You have two approaches which work both for problem solving and short technical questions:
The first one is used by your boss: don't provide any help in order to test how the person behave in a stressful context. It is a perfectly valid approach, and may give some hints about the person. After all, once you hire this person, she will not be able to receive constant help from all her colleagues.
The second one is to provide hints and support. The level of support doesn't matter too much; the only thing which matters is that the more help you provide to the person, the less you have to value her success.
Personally, I believe that you should take enough time to both be sure that the person is unable to solve a problem by her own and make the person feel that she's unable to solve it without help. But then, you may provide progressive help until you tell to the person the answer itself.
‒ Can you tell me how do you create read only properties in C#, i.e. properties with a value which can be initialized only within a constructor and cannot be changed later?
‒ Of course. I just use the keyword
‒ Are you sure? Can you explain me the difference between a property and a field?
‒ Hm. A property is... you see... get and set...
‒ Ok. So a field is a variable declared inside a class or a struct and valid within the class/struct scope, while a property is like a field, but also provides a mechanism to read, write or compute a value. Now what about
readonly? Is it used with properties?
‒ I believe that it's used only for fields...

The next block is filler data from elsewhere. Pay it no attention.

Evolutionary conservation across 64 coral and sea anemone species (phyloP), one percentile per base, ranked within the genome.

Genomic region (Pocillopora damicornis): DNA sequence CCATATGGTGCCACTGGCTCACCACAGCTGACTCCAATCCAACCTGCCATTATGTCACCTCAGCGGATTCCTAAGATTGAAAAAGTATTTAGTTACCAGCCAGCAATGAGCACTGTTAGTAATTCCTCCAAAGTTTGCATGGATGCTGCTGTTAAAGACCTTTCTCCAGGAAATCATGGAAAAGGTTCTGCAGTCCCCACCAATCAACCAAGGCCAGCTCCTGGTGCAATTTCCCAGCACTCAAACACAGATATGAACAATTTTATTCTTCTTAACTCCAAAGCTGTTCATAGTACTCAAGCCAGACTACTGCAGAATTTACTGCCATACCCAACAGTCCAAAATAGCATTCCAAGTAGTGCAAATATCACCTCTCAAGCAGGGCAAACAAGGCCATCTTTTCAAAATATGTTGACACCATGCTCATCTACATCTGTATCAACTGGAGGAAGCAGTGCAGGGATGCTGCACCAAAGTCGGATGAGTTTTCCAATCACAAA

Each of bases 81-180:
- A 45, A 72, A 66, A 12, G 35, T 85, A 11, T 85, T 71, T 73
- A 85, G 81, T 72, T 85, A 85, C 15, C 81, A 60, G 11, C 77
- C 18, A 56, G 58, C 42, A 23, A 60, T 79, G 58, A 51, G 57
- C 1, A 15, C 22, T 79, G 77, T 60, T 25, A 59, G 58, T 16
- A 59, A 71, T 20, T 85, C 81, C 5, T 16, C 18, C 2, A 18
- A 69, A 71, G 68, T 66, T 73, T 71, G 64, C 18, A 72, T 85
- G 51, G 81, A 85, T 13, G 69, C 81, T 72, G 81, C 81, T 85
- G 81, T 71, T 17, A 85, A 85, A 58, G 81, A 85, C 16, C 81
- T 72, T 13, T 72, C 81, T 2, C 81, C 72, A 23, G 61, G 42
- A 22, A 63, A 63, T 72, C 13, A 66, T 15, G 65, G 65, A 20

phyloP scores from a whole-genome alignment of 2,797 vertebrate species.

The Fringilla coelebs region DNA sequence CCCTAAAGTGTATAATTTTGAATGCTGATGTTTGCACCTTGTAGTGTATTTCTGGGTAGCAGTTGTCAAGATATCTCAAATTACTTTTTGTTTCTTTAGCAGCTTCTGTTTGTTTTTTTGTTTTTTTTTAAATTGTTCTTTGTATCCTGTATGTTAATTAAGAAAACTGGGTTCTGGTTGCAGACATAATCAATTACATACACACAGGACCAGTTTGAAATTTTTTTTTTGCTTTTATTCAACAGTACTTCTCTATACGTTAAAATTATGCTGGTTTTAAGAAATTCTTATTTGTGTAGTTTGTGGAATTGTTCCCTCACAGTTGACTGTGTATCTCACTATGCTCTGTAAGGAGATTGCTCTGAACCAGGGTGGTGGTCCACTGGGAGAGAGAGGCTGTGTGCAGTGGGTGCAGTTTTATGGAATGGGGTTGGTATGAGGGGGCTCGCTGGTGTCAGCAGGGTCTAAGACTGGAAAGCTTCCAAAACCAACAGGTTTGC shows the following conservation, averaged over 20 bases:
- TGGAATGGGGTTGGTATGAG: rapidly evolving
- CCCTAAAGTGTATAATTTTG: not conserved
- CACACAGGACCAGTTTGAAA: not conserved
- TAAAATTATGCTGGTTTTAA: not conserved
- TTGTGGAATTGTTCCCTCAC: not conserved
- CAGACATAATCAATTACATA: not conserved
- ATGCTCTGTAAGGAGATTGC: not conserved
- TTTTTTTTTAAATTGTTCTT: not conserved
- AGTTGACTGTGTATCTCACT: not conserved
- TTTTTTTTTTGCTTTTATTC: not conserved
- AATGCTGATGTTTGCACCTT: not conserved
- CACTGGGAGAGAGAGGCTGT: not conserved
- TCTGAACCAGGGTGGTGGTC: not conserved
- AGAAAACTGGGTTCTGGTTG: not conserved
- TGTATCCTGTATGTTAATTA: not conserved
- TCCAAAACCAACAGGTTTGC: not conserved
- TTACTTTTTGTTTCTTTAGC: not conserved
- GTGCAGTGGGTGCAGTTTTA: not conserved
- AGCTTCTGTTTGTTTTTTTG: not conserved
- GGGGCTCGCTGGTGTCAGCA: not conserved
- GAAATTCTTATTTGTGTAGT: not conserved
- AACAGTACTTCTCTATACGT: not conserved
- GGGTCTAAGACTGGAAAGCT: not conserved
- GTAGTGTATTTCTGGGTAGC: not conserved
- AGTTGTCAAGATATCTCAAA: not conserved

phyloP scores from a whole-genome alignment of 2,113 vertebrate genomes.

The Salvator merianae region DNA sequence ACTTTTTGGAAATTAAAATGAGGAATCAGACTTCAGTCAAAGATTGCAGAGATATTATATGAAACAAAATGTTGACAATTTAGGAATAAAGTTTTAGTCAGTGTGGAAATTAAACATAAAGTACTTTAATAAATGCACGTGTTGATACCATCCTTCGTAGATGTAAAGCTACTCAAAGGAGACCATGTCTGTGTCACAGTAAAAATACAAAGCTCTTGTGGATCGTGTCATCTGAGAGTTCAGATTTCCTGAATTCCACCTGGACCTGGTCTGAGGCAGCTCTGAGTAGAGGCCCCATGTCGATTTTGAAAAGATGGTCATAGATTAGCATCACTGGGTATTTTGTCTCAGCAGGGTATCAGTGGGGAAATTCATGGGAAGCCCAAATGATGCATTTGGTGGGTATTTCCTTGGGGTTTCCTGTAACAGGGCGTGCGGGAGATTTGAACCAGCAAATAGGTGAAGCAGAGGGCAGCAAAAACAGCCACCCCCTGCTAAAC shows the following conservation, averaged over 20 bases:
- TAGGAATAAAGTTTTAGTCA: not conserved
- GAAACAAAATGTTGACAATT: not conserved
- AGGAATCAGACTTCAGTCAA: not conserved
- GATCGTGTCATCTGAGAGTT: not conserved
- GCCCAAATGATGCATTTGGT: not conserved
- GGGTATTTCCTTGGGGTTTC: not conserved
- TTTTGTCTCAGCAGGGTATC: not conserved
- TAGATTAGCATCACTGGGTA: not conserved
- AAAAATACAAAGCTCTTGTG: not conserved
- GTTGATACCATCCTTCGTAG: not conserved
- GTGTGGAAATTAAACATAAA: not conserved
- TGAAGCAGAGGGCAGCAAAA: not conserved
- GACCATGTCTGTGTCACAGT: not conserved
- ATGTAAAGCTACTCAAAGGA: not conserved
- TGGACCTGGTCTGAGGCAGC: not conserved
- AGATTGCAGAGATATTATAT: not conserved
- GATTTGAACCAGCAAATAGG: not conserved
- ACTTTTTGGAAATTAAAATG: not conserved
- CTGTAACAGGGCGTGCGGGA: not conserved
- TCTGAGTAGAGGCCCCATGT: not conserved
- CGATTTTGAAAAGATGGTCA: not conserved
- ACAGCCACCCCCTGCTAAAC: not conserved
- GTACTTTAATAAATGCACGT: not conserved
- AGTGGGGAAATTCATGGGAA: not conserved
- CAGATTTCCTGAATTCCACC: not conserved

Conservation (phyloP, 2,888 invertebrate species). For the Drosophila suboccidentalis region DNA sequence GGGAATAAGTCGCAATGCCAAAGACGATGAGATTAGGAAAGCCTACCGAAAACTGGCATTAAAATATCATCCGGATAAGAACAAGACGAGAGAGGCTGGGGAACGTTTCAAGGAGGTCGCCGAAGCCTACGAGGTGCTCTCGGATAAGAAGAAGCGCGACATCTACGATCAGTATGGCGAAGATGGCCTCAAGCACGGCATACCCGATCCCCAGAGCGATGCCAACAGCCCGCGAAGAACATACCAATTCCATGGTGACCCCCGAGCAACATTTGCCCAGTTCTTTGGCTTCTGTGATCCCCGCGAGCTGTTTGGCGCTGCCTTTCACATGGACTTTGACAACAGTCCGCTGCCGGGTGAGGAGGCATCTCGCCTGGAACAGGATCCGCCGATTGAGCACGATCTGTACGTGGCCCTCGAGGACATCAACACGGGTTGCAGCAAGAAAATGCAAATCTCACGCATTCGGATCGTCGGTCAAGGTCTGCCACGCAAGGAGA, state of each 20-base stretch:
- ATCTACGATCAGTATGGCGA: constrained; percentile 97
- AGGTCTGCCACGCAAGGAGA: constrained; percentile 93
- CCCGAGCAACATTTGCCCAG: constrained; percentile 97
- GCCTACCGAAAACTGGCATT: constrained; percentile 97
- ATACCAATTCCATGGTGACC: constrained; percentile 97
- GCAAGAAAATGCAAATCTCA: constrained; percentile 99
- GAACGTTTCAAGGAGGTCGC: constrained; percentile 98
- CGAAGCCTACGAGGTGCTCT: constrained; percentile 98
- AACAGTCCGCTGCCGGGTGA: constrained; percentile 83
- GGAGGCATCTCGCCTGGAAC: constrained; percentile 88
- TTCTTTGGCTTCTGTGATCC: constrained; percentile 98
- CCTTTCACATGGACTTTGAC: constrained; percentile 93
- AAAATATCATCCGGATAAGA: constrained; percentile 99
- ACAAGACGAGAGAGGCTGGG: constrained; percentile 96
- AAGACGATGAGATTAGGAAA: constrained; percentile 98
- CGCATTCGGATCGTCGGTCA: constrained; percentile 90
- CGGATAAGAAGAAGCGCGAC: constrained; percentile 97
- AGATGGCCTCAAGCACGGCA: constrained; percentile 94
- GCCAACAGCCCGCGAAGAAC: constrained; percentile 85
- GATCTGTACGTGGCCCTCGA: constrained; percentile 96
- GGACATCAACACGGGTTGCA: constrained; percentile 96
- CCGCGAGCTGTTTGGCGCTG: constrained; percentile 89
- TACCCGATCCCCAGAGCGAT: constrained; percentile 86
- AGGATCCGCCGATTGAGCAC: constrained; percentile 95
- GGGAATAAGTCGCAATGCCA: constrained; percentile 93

‒ Right. So what about the properties?
‒ They cannot be read only.
‒ Are you sure? What about the properties which have only getters?
‒ They are read only.
‒ Does it mean that their value will always remain the same?
‒ No, not really. The fact that you have a property with a getter doesn't mean that its value doesn't change during the lifespan of the instance of the class. If the getter refers to a field which is incremented each time you access the property, the returned value will continuously increase.
‒ So? Do you have an idea of a way you can implement a property with a value which never changes?
‒ Well, you can use a readonly backing field. Do you know what is a backing field?
Giving the answer is a good idea in all cases. There were several cases when the interviewee commented my answer in an interesting way, showing that even if he was unable to answer to the question in a first place, he still knows related things.
Also, by just asking a question with no further help, you are not having too much information about the person, aside the fact that she knows or doesn't know the answer. Providing progressive help may allow you to see how the person is thinking about a problem.
It may also show other things the person doesn't know. Take the example above: if I would stop at the first reply, I wouldn't have known that the person cannot explain the difference between a field and a property or that she doesn't know what a backing field is.
If the person answers immediately, it's fine. If she needs some assistance, there is nothing wrong with this. If you end up answering the question yourself, it's a bad sign and hopefully the interviewee will be able to answer the other ones.